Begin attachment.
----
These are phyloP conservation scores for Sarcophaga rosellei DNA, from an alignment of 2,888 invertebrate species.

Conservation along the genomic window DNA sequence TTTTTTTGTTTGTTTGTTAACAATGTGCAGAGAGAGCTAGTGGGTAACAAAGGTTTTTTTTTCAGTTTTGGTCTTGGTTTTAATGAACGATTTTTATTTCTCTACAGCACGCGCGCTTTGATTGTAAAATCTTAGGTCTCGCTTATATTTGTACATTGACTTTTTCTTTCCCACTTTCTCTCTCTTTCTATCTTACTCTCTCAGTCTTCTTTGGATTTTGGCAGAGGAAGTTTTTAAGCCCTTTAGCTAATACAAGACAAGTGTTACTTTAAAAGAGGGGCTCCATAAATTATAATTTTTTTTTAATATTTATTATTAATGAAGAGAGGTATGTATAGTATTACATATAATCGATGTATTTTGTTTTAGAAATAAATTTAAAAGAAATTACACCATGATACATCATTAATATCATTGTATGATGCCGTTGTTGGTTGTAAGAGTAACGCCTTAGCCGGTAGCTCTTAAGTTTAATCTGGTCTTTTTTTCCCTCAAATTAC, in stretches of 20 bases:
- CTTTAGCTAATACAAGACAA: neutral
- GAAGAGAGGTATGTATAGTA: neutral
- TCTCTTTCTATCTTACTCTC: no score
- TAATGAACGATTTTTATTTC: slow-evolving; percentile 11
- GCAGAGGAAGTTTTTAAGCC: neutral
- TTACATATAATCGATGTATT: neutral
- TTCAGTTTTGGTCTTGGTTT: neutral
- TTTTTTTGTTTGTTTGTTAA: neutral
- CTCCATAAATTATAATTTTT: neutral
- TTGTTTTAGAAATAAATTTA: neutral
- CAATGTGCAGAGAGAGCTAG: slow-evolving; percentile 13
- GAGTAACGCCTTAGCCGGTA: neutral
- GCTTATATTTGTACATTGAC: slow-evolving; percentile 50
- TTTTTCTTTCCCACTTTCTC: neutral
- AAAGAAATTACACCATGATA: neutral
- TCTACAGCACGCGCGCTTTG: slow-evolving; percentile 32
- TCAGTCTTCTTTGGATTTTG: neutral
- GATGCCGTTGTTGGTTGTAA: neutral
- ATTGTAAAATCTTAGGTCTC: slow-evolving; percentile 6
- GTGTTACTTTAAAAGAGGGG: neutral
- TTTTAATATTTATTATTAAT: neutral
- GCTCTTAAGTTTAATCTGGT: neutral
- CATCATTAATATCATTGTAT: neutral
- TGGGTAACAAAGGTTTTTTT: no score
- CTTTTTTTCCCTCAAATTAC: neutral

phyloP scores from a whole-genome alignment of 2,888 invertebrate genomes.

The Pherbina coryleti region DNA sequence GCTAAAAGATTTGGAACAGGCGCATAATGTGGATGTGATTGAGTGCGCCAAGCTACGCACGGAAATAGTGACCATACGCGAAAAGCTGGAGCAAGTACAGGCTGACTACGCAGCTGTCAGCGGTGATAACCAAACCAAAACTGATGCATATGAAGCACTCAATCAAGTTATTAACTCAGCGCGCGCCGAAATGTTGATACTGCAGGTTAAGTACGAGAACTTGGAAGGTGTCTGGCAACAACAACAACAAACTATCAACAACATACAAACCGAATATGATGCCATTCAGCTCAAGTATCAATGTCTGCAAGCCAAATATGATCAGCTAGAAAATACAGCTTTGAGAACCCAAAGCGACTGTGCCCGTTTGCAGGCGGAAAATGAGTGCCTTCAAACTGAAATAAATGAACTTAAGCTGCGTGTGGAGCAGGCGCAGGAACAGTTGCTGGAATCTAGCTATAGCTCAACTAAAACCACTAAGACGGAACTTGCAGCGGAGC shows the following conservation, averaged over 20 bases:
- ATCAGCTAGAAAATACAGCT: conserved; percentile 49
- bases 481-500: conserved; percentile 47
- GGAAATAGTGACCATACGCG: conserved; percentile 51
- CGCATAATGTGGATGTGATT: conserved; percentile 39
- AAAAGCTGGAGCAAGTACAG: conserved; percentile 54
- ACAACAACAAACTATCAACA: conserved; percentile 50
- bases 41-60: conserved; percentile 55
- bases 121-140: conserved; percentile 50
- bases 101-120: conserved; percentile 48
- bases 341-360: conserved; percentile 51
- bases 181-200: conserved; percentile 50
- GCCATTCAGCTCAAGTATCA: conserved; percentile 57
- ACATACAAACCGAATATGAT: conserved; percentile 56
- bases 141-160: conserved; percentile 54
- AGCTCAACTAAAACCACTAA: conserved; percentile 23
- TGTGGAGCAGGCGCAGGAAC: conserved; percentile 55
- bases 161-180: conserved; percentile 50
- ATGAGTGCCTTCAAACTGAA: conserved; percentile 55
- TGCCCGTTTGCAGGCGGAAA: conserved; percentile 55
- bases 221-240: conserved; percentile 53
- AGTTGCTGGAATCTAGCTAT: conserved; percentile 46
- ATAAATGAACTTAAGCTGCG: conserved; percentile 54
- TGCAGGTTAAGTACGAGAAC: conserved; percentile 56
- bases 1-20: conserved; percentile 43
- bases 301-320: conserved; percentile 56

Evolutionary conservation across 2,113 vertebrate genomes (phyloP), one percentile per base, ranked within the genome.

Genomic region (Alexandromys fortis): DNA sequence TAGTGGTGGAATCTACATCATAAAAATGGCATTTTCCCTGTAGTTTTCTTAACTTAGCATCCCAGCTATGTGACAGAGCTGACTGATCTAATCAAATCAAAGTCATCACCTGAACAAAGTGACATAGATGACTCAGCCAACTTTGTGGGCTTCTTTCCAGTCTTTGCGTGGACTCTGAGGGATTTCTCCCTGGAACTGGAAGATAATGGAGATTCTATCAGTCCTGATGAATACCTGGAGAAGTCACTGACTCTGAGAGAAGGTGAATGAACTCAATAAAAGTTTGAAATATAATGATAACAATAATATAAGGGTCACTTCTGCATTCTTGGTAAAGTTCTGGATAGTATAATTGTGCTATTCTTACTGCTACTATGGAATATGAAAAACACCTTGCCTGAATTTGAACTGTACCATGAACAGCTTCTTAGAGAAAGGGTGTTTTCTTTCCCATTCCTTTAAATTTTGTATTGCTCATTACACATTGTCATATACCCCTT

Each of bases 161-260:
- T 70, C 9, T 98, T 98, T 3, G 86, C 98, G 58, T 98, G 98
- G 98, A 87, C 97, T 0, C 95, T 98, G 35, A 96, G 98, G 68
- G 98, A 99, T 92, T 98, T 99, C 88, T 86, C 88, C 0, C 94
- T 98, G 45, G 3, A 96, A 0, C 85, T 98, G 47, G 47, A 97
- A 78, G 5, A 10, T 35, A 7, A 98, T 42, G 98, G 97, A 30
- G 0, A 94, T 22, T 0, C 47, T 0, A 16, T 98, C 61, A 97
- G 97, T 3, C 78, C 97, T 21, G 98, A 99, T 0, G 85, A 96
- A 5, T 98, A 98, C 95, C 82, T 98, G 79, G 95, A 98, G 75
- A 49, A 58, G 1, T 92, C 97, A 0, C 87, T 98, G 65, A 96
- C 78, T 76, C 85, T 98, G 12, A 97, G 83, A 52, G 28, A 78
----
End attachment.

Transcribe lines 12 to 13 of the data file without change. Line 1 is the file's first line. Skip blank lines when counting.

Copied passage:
- TTGTTTTAGAAATAAATTTA: neutral
- CAATGTGCAGAGAGAGCTAG: slow-evolving; percentile 13